There were 17 FCS players selected in the draft, down slightly from the 19 in
each of the last two drafts.

It wasn’t surprising when the most FCS selections (seven) came in the fifth
round because NFL teams were looking for small-school sleepers on the third and
final day of the draft. But it was bizarre when no FCS players went in the
sixth round.

The breakdown by round was: first round, none; second round, one; third round,
one; fourth round, two; fifth round, seven; sixth round, none; and seventh
round, six.


Day 1 – Thursday (Round 1)


Day 2 – Friday (Rounds 2-3)

San Francisco (2nd round, 46th overall selection) – Jaquiski Tartt, SS,
Samford, 6-2, 221. The 49ers needed defensive players after a rough offseason,
and Tartt brings athleticism and a hard-hitting style, described as an
“absolute missile” by NFL Network analyst Charles Davis.

Arizona Cardinals (third, 86) – David Johnson, RB, Northern Iowa, 6-1, 224.
Pass catching ability will earn Johnson snaps on third down, but the holder of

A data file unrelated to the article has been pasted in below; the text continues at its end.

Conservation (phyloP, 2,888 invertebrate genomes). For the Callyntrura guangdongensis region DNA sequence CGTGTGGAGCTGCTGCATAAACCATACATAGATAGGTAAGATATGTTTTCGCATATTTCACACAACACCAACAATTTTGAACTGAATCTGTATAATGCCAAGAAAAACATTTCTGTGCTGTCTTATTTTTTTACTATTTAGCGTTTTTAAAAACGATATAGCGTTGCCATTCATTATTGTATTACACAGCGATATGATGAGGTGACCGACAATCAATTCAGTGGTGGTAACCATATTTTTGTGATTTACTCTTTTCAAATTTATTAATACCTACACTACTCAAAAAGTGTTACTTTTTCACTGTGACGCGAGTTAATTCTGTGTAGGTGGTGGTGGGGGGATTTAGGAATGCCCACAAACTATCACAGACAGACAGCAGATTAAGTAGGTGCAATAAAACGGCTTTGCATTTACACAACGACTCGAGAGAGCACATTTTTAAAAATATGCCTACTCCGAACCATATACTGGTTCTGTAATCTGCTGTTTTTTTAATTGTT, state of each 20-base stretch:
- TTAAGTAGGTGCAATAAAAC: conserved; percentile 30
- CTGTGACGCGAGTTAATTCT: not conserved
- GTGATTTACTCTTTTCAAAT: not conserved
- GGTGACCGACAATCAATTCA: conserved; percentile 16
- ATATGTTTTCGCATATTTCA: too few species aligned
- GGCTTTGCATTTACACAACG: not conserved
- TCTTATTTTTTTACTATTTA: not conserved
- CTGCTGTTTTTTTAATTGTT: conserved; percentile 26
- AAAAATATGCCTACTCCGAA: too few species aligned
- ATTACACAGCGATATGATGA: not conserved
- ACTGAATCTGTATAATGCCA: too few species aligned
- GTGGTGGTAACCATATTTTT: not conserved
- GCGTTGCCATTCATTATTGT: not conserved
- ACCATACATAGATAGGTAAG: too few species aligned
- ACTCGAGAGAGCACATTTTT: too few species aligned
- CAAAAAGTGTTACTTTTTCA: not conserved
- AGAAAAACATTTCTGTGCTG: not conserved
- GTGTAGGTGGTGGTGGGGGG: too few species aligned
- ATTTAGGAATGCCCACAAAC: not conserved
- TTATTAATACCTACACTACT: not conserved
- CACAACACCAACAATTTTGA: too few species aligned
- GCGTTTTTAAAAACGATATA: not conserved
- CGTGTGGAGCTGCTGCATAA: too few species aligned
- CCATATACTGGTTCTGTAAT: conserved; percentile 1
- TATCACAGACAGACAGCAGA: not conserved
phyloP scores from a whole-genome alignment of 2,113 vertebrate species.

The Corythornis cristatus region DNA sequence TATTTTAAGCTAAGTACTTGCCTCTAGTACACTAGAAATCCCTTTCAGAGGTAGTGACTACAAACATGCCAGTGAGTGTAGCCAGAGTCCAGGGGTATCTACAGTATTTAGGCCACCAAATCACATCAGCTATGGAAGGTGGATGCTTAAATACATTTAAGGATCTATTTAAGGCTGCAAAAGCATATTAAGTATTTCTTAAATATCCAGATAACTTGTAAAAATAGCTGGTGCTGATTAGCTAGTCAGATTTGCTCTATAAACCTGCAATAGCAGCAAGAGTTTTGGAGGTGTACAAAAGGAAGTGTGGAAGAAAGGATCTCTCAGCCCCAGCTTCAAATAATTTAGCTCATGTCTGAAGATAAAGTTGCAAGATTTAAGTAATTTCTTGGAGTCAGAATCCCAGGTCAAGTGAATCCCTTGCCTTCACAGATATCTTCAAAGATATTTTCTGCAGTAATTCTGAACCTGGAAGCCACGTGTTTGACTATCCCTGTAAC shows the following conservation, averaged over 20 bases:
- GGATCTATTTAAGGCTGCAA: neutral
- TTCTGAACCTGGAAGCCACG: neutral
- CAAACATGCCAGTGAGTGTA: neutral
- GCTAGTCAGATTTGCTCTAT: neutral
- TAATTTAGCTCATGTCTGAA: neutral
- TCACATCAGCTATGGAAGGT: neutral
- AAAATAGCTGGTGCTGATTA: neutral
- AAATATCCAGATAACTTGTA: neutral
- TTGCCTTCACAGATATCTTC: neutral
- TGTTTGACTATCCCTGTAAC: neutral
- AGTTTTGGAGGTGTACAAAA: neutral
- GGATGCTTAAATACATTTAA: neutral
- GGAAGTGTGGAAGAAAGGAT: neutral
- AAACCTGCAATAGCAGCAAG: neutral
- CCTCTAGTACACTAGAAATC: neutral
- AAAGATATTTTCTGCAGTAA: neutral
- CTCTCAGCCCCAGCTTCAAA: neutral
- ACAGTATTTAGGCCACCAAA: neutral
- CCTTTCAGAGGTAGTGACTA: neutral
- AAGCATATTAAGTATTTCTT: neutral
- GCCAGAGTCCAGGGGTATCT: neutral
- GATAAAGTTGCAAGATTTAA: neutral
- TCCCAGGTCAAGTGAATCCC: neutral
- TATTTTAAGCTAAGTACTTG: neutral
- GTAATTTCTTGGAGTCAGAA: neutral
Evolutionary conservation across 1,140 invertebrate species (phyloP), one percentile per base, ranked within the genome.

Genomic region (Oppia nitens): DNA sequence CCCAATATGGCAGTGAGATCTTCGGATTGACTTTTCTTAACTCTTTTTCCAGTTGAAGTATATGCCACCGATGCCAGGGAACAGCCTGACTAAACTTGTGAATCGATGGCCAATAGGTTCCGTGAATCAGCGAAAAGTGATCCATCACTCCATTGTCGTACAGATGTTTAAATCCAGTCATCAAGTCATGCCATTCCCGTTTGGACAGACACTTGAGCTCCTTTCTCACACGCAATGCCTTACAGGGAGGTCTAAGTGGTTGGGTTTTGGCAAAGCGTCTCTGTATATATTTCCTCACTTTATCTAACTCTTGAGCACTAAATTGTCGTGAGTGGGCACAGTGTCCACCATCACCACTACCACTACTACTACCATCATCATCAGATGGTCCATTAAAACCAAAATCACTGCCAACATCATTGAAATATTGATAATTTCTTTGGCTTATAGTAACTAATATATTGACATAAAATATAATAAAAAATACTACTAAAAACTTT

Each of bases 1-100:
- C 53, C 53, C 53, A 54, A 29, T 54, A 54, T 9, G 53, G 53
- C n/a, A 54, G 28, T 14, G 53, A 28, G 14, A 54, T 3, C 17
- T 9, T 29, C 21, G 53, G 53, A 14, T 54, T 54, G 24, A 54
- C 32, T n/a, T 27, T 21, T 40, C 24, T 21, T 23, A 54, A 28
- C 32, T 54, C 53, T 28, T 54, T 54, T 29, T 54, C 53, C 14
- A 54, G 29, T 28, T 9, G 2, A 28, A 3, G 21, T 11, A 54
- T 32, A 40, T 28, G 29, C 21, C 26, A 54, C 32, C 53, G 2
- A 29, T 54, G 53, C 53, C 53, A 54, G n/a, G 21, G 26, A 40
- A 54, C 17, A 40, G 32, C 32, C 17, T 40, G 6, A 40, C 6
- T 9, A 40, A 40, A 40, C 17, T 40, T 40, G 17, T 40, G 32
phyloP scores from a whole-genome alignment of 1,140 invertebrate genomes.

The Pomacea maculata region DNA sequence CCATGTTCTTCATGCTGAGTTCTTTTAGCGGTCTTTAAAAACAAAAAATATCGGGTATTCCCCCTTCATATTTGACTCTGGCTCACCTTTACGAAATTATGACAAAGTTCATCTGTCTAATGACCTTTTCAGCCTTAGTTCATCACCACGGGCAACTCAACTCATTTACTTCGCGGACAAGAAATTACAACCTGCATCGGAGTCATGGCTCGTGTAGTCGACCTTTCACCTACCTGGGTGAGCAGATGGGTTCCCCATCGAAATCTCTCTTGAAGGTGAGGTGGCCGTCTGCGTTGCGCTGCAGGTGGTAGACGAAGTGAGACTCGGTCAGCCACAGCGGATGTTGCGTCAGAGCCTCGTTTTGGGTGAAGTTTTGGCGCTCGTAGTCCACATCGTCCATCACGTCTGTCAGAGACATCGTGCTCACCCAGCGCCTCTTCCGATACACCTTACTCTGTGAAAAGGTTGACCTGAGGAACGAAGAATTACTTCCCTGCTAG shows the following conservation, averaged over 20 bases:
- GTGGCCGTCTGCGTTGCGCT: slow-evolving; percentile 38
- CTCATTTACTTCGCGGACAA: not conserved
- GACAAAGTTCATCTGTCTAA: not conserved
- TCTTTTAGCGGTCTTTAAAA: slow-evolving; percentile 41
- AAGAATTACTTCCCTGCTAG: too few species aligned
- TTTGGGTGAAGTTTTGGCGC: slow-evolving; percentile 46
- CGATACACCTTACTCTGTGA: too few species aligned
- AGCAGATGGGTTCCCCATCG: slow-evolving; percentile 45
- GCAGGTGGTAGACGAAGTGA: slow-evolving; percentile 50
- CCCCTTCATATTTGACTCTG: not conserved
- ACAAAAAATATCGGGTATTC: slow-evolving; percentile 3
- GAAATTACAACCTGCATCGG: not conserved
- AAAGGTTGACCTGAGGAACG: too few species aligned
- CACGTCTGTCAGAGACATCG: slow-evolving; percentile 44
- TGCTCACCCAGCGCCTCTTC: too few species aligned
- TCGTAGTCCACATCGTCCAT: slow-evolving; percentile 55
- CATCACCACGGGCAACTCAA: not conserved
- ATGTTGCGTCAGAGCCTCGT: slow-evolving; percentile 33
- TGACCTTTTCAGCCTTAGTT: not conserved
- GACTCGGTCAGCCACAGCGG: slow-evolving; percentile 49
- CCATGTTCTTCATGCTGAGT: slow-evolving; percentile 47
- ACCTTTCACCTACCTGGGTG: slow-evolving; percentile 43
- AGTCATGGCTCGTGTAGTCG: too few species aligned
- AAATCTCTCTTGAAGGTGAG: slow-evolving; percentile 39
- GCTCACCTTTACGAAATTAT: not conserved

15 UNI records wants to be relied on in the run game as well.

Day 3 – Saturday (Rounds 4-7)

Arizona Cardinals (fourth, 116) – Rodney Gunter, DT/DE, Delaware State, 6-5,
305. MEAC standout will be able to move across the D-line because of his
athleticism and size.

Baltimore Ravens (fourth, 135) – Tray Walker, CB, Texas Southern, 6-2, 190.
Expected to go lower in the draft, Walker was helped by the longest arm length
and wingspan among cornerbacks in the draft.

Minnesota Vikings (fifth, 143) – MyCole Pruitt, TE, Southern Illinois, 6-2,
251. Blessed with reliable hands, Pruitt finished as the Missouri Valley